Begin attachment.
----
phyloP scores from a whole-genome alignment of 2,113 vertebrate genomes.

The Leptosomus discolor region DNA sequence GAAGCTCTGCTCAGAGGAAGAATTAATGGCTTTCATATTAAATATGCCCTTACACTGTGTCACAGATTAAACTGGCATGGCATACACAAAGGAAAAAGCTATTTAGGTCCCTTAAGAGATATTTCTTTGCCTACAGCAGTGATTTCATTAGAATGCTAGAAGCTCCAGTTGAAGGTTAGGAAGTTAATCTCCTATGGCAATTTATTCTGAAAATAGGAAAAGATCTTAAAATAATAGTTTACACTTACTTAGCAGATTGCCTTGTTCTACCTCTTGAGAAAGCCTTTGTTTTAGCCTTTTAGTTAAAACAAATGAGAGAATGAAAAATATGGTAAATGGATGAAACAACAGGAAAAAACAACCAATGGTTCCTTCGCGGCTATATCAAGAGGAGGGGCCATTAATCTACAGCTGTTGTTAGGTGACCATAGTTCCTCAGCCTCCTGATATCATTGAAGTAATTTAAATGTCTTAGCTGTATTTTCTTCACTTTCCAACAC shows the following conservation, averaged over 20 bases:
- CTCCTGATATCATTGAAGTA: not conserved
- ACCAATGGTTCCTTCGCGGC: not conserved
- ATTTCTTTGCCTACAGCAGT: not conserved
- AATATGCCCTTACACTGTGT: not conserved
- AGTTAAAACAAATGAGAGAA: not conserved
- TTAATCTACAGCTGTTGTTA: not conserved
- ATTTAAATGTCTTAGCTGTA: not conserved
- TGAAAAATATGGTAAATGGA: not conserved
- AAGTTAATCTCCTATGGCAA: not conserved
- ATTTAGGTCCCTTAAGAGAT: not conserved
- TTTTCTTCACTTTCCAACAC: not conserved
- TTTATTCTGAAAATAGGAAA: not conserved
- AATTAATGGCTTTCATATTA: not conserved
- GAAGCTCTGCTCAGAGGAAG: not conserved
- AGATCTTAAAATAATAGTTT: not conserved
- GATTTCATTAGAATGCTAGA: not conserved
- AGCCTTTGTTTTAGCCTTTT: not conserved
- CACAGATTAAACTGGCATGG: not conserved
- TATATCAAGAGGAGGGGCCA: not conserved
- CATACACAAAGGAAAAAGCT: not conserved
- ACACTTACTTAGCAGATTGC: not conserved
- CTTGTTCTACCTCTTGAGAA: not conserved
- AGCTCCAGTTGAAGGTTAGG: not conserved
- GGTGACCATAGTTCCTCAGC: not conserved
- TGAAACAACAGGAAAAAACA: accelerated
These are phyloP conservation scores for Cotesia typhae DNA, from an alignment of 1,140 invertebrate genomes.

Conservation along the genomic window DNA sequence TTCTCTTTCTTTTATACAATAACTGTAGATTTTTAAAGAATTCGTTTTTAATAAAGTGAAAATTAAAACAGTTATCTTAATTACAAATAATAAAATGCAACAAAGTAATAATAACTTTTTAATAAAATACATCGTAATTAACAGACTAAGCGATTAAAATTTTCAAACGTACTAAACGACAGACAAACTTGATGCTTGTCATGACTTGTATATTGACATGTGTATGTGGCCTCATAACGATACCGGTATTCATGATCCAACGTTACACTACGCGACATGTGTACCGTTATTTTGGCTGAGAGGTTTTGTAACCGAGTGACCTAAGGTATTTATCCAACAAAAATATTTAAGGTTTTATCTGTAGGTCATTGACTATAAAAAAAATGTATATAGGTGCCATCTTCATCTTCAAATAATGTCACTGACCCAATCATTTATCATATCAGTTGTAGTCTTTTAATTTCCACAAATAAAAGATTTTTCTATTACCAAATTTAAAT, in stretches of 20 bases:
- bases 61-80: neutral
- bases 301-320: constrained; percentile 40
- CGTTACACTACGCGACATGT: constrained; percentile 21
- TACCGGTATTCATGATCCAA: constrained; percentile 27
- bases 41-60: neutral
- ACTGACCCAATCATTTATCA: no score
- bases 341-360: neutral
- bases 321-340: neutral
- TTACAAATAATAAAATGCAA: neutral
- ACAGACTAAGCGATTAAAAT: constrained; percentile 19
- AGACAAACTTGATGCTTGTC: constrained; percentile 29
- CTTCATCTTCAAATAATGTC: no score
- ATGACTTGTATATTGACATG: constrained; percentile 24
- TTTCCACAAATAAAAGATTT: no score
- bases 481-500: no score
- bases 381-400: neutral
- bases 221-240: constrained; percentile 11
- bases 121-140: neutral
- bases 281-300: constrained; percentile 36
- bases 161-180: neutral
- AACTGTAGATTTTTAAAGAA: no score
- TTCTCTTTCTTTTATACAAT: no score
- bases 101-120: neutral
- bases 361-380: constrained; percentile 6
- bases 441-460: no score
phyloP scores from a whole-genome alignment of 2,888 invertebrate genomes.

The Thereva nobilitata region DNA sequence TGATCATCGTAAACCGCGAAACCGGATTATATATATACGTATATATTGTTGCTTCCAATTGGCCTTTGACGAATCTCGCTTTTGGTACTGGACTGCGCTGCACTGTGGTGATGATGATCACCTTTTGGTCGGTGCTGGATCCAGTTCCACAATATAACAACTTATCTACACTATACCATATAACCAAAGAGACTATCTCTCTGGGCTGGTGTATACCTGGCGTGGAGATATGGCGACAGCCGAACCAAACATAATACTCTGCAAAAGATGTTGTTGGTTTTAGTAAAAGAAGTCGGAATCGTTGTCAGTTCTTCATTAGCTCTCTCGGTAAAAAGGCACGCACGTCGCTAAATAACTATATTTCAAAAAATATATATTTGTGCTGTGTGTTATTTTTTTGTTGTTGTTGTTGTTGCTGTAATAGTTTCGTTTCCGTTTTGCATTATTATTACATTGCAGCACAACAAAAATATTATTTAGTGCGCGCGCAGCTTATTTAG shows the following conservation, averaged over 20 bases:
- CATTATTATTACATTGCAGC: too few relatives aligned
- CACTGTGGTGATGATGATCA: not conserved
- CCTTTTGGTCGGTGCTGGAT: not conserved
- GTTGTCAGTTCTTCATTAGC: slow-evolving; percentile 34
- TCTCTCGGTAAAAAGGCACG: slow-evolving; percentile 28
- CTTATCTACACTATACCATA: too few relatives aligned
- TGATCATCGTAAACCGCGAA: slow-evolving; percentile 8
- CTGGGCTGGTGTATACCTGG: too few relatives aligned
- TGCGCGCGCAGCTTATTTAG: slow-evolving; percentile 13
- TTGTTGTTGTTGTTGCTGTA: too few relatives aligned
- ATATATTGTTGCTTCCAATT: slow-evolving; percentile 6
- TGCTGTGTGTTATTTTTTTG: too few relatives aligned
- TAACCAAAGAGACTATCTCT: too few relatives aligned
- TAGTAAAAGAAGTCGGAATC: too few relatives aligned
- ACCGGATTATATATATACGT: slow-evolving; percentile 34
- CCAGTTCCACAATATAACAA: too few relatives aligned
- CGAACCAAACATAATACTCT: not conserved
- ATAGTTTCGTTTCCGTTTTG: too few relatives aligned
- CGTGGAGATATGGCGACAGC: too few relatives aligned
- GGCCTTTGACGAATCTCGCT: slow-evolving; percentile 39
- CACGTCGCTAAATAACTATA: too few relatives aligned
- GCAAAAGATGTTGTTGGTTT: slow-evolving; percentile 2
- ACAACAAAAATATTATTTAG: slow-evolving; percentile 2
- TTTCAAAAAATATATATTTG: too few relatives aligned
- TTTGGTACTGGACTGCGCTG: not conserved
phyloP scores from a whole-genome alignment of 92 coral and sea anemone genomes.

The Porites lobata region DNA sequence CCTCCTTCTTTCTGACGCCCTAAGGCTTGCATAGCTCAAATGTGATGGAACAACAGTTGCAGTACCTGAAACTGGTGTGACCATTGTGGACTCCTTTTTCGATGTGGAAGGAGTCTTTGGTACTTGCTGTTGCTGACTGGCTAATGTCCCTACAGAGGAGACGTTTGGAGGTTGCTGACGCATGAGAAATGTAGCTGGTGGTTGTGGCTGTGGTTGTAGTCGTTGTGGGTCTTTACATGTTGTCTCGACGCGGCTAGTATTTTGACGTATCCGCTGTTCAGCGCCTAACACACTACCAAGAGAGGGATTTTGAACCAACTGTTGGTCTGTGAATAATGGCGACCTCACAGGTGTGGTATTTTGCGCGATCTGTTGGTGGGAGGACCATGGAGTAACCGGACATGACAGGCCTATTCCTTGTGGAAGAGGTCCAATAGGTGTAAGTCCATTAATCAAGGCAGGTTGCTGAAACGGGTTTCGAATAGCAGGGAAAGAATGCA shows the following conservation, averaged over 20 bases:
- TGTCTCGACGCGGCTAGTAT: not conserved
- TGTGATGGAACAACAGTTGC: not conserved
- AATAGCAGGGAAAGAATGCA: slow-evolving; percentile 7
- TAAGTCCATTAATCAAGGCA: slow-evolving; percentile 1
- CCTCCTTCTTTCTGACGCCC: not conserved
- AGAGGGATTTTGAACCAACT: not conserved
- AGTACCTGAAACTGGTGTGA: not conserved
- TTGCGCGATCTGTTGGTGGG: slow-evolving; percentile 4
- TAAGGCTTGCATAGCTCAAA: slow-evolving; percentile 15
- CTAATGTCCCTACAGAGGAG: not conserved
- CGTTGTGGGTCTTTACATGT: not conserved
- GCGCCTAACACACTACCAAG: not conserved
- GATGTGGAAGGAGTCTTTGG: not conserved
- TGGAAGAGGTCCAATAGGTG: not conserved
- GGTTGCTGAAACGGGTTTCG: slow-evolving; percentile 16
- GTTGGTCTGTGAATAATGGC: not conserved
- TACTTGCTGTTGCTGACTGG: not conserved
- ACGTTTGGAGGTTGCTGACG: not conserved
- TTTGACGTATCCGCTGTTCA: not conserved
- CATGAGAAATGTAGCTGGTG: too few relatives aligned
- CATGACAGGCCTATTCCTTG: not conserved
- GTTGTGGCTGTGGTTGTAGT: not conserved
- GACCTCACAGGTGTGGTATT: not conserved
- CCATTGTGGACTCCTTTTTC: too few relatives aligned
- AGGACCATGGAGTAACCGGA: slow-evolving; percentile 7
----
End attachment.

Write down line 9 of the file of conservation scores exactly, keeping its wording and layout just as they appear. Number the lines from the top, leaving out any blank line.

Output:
- ATTTAAATGTCTTAGCTGTA: not conserved